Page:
I embellished my version of the cake, but her elegant simplicity is enough to associate me with the power and the glory of beautifully heart-crafted and purified creative language. And remind me of my ever-present choice:

The Sound of Beauty or the Fury of the Beast


My choice; my reckoning.







10 responses »

  1. Sometimes, just listening is the best part. I give my Eng 101 and 102 students an opening assignment to go to a coffee shop and “just listen” — no intruding, no pictures. Then they write a brief report on what they heard and what they think may be going on. But the prime directive is still “no intruding” — this is about watching and listening, not spying. The difference can be subtle.

    Liked by 1 person

  2. Thank you!
    What a wonderful assignment to give to students. Listening and watching are fine arts, in my opinion, and yes, subtly distinct from spying.
    Wish I’d had such a progressive English professor all those years ago! On the other hand, though, it’s been exciting to discover the possibilities of coffee shop inspiration on my own.
    Kudos to you for a great idea, with many intricate levels of learning woven into it.


    • A lot of people talk about “people watching” but actually doing it, in a non-intrusive, observational mode, is a little trickier. Some folks like to “imagineer” possible scenarios, but my personal rule is that you can only go with what you actually see and hear and can logically deduce from body language. It goes with the territory that most of the time, you’re not going to come up with anything interesting, beyond, “two friends having a pleasant conversation”.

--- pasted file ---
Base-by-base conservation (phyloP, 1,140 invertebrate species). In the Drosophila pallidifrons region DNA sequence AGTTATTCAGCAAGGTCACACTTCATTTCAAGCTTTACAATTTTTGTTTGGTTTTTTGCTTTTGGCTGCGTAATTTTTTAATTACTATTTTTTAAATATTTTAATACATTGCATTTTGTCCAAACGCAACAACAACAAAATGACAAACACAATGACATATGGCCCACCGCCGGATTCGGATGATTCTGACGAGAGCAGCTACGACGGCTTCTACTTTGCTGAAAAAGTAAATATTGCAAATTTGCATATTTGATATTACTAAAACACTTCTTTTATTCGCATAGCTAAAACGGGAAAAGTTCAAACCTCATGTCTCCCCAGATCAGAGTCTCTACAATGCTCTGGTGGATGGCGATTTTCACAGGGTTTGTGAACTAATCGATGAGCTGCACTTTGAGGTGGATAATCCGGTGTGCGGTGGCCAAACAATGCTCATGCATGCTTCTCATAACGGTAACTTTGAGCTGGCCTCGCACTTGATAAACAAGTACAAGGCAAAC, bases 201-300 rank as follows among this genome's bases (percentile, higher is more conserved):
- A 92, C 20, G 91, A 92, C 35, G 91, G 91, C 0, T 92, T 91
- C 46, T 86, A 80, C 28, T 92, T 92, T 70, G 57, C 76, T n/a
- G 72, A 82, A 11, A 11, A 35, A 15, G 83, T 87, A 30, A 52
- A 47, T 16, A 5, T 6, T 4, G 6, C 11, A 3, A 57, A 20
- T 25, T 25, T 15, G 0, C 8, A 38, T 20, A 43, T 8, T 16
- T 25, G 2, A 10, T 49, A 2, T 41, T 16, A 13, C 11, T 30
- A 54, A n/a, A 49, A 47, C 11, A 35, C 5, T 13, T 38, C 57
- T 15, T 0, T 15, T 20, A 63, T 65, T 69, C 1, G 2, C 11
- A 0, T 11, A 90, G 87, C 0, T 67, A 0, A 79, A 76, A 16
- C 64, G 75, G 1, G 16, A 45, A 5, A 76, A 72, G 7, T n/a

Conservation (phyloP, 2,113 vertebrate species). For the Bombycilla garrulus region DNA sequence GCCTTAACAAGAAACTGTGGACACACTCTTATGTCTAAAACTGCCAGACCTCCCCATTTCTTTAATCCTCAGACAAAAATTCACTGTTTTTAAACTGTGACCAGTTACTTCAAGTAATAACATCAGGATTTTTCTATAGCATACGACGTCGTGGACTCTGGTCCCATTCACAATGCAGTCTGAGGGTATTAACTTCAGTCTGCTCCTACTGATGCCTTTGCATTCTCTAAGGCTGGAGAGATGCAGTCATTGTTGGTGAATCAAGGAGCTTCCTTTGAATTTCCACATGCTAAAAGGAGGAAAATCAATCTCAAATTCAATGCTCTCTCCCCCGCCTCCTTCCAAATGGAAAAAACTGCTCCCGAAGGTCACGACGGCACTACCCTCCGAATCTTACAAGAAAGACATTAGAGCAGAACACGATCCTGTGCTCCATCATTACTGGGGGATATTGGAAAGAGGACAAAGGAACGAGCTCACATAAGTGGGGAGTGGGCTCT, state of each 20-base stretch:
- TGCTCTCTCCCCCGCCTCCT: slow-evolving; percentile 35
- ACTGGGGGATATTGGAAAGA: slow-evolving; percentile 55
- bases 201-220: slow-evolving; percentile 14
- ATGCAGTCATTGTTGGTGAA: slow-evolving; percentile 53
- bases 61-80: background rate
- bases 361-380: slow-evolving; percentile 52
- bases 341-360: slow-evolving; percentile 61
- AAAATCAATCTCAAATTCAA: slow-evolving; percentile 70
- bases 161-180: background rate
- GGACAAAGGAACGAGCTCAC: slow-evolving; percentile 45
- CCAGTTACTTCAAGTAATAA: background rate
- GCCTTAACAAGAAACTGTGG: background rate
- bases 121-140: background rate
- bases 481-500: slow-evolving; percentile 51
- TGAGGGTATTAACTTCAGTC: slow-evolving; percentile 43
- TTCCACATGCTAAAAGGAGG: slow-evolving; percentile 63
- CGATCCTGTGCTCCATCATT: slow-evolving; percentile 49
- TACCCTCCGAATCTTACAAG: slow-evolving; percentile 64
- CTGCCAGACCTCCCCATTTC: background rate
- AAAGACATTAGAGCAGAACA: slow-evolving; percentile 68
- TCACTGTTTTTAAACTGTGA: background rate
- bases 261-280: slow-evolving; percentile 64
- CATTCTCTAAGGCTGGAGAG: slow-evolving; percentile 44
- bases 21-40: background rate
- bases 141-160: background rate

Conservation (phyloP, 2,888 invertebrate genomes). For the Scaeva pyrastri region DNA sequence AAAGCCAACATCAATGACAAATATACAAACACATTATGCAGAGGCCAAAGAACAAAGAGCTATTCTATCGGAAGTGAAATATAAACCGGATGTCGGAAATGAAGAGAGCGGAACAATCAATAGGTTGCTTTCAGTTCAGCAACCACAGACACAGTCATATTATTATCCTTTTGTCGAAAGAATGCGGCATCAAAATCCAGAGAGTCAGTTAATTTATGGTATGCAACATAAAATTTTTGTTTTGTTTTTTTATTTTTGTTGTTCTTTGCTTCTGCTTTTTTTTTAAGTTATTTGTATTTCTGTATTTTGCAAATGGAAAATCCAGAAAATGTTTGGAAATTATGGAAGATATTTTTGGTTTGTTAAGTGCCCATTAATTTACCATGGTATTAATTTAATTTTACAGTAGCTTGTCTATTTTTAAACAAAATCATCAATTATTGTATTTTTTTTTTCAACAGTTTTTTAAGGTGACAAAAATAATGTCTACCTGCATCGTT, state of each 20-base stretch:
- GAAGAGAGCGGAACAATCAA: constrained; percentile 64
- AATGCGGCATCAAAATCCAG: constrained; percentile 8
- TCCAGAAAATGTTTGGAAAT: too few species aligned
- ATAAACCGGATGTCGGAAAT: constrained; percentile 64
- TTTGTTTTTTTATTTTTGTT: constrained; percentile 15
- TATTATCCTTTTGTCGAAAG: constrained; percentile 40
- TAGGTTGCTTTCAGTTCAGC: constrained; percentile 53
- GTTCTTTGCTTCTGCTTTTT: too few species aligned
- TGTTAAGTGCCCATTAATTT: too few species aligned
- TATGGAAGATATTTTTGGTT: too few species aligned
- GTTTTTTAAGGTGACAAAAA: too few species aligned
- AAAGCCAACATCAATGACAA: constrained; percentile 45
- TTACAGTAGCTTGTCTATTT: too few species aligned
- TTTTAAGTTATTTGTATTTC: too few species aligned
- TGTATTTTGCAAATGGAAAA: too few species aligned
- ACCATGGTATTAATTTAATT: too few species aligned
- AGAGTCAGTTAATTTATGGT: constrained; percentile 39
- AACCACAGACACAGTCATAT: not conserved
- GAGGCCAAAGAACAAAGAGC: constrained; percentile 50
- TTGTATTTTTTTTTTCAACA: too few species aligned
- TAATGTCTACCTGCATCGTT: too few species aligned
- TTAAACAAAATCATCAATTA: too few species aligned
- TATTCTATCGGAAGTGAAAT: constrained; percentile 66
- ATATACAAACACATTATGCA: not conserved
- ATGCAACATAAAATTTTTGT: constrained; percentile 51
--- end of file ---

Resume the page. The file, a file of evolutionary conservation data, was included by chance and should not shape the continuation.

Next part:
Liked by 1 person

  3. Well now that you’ve expounded on the details of the assignment, I can see its reduction in creativity. It’s not the way I approach “eavesdropping,” in which I allow coffee shop ambience to filter within me and release any personal memories, revelations, musings, etc. that wish to come to the surface.
    I’m curious. What is your motivation underneath this assignment? What are you trying to tease out of the students, or, just simply, teach them?


    • Good counterpoint. I should note that I didn’t mean to denigrate the “imagineering” side of people-watching; it’s just as interesting and fun. However, for my purposes, I am trying to accomplish two things:

      1) The project serves as a preliminary diagnostic essay (though I don’t tell them that part) to see their individual writing styles in a non-graded, non-threatening composition situation.They don’t have to decide on a topic or flail around answering a prompt like “Describe how you normally spend a Friday night” (“chill out with a Netflix with my boyfriend, cook some ramen and maybe listen to some music…that’s about all”). This also gives me a chance to get the basic ground rules established with my feedback: double-spacing, use a headline, watch out for typos, capitalization, etc.